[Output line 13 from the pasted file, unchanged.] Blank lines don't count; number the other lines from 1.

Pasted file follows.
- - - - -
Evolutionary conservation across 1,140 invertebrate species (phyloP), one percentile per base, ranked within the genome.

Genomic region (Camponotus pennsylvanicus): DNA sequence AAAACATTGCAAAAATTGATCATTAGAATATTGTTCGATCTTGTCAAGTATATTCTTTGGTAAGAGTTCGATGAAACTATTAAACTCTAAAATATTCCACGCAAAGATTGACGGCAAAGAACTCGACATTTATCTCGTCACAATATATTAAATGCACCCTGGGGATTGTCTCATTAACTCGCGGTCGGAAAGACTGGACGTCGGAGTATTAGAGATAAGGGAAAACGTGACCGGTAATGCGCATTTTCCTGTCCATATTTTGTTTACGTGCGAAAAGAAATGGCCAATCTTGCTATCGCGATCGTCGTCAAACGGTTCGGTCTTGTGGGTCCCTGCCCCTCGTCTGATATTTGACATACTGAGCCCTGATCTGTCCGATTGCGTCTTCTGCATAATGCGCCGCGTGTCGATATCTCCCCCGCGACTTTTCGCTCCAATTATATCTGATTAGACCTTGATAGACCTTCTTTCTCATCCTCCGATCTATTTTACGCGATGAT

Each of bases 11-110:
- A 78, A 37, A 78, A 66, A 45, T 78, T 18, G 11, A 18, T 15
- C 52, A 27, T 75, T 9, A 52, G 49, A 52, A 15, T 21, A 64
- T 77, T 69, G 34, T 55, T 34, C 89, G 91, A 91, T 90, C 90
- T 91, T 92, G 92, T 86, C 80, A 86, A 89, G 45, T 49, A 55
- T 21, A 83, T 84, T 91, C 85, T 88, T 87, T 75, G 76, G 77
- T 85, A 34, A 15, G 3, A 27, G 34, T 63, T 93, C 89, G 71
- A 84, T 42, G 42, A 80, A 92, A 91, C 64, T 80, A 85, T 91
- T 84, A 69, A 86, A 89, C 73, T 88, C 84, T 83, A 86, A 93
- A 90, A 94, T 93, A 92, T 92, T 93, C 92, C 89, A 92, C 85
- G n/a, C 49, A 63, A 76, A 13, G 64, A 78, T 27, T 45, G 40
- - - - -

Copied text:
- G n/a, C 49, A 63, A 76, A 13, G 64, A 78, T 27, T 45, G 40